Legal battle between Uber, Nevada taxi industry in flux; debate over where case will be argued

A legal battle between Nevada's highly regulated taxi industry and ride-sharing company Uber has gotten complicated as two state judges laid claim to hearing the same case.

In court Monday, Clark County District Judge Douglas Herndon blamed the overlap on the state attorney general's office.

"I think you're jumping around to different jurisdictions trying to get a ruling," he said.

The attorney general represents the Nevada Taxicab Authority and Nevada Transportation Authority. The state regulators want to put an end to Uber, which allows people using a smartphone app to hail a ride from one of its drivers in the driver's personal car.

Uber attorneys, in filings Monday with Nevada's Supreme Court, also accused the state of shopping for a courtroom.

Senior Deputy Attorney General Kimberly Arguello told Herndon her office may have handled the filings "inartfully."

Hours after Uber launched its ride-sharing services Oct. 24 in Las Vegas, Reno and Carson City, the state hastily sought orders to halt the company's business in all three cities.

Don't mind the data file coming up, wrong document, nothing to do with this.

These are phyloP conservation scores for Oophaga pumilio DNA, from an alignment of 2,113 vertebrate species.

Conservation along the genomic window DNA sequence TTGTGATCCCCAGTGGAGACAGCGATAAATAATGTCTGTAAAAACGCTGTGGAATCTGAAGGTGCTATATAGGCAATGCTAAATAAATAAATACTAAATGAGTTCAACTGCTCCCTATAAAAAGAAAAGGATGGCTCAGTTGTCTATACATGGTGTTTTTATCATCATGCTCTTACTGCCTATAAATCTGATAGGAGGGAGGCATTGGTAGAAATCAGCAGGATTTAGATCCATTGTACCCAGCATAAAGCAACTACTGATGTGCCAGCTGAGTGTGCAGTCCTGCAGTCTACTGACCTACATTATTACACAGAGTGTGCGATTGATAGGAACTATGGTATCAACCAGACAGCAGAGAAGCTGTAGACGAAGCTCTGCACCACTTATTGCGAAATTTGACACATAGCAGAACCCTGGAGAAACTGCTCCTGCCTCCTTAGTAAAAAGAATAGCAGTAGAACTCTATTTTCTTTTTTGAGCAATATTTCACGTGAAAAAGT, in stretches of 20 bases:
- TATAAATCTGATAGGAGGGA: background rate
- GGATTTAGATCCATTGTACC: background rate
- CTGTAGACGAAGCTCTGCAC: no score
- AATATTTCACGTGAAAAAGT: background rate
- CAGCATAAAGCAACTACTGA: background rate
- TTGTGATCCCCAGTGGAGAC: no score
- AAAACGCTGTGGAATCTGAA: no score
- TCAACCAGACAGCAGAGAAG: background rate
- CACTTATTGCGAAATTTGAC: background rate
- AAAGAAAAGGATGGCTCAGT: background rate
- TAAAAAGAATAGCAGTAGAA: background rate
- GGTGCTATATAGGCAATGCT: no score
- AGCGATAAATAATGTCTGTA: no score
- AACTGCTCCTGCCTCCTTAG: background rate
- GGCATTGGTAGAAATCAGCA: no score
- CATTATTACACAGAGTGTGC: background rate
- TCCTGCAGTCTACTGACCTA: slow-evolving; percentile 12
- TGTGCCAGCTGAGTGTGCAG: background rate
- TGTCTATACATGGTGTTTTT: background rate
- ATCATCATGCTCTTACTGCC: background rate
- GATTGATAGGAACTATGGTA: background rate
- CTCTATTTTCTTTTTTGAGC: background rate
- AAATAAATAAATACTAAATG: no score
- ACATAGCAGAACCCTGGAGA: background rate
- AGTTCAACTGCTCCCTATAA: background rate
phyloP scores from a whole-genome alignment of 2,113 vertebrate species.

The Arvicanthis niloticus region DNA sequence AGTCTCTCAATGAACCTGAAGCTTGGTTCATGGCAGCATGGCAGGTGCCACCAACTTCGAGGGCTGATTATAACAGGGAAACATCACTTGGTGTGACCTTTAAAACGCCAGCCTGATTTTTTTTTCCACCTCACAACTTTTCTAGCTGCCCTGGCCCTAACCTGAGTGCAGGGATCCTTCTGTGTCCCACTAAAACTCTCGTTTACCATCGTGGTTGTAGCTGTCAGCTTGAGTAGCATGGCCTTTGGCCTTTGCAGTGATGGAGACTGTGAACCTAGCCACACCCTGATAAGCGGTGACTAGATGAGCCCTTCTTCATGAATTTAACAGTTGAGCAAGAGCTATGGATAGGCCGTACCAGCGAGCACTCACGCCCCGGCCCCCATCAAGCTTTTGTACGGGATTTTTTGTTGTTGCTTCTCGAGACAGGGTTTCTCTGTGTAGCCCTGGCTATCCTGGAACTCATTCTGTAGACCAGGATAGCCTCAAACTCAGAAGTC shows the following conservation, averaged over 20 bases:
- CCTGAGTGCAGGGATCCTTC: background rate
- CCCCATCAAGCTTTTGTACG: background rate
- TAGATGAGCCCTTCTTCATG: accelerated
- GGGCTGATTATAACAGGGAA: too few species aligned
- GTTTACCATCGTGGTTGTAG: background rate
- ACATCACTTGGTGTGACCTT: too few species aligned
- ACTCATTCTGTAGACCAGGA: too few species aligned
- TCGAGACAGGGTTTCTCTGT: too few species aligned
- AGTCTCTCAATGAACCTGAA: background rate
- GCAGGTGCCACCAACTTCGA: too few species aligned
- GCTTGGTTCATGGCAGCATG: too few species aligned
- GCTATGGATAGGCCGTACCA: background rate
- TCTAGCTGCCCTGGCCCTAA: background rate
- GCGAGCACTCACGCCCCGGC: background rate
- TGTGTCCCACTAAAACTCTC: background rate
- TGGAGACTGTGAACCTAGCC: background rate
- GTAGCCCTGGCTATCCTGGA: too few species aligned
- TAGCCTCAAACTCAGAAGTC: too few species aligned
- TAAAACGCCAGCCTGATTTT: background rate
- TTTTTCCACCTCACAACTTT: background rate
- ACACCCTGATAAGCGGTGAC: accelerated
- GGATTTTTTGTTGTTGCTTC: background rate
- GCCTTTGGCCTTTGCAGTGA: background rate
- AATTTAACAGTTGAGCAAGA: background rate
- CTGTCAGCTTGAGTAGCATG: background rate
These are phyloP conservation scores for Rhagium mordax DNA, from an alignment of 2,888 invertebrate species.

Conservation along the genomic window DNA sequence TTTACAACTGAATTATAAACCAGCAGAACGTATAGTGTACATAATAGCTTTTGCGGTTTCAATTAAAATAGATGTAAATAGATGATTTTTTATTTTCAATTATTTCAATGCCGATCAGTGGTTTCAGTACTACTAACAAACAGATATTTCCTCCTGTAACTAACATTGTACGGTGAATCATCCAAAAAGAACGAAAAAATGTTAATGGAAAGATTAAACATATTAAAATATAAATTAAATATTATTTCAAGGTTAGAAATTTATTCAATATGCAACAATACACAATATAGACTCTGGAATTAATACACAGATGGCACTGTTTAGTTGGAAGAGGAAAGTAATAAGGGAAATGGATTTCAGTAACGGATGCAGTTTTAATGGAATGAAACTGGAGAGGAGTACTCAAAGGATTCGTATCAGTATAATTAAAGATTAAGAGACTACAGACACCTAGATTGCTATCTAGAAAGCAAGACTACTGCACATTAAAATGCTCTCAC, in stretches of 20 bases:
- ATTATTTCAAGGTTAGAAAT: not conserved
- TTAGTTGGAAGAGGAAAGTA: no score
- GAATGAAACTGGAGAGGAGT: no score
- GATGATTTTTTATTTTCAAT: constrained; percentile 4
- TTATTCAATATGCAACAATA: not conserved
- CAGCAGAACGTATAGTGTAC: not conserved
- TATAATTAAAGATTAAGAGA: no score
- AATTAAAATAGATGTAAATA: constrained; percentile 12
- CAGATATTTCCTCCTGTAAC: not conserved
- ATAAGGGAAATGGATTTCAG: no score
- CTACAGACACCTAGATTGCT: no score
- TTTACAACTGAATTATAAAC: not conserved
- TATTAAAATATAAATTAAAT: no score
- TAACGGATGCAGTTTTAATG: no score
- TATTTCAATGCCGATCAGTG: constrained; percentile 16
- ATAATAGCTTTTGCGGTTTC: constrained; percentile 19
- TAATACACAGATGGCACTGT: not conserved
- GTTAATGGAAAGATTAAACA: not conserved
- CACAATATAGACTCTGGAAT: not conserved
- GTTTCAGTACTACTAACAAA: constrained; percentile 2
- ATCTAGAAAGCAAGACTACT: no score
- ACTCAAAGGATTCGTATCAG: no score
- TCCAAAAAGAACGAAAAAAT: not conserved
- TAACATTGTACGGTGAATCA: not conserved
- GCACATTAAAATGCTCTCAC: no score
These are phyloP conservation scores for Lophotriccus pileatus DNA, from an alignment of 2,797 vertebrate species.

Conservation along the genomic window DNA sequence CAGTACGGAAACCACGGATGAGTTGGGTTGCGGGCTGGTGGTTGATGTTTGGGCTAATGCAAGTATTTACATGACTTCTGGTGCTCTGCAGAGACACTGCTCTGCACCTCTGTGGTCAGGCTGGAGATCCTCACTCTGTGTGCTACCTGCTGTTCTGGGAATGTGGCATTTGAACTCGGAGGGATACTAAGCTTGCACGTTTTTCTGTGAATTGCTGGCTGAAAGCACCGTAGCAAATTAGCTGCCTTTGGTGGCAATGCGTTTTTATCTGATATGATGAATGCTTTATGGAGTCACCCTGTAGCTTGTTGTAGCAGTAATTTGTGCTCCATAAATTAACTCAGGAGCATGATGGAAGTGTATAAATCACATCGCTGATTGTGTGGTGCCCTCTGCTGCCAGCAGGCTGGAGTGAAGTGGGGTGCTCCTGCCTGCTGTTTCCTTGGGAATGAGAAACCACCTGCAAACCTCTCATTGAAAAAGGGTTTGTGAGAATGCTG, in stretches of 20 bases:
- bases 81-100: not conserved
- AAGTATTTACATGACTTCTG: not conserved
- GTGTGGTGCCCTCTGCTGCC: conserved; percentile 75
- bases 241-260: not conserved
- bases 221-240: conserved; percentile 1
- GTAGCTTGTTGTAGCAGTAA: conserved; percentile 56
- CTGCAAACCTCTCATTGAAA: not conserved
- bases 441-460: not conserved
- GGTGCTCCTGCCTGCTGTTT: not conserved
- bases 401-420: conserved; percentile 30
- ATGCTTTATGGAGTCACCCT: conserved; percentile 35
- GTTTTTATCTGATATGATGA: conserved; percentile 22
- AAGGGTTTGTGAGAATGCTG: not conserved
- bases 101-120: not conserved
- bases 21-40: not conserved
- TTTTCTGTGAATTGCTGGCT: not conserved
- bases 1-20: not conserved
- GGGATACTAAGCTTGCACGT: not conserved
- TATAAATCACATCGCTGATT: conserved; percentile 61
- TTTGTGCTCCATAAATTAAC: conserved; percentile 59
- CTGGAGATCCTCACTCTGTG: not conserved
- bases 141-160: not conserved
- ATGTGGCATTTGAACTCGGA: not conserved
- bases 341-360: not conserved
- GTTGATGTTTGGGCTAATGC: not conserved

Herndon said his office got a call from the attorney general's office the next business day asking if the judge had granted the request to temporarily stop Uber in the Las Vegas area. He hadn't and said he wouldn't until he held a hearing.

Not long after, the attorney general filed its complaint and motions in Washoe County, Herndon said.

Herndon later denied the state's request to halt Uber's business.

That decision came days after a Carson City judge signed a temporary order. The judge there eventually deferred to Herndon to take the lead on the case in Clark County.

Washoe County District Court in Reno, which also issued a temporary order for the business to stop, continued to hear arguments in the case as recently as Friday. In that case, Judge Scott Freeman said his court should take the lead because his was the first to receive the state's complaint.

Herndon said it's not that he and others are trying to rid themselves of the matter. "We don't really care who hears the case."

It comes down to timing, he said.

Herndon said the state's case was first filed with his courtroom, as he listed the chronology of events down to the minute. Freeman has said his court got it first.

In the meantime, Uber on Monday asked the state Supreme Court to stop the Washoe County case. The company expects a decision in several days.

The attorney general's office sought to consolidate the case in Freeman's courtroom and withdraw its request to halt Uber's operations in Clark County. But Herndon said Monday he would wait to act until the high court rules.

The court confusion hasn't stopped regulators from citing Uber drivers and impounding their cars.

And it hasn't stopped Uber.

The company has continued to offer rides in Nevada since it launched late last month.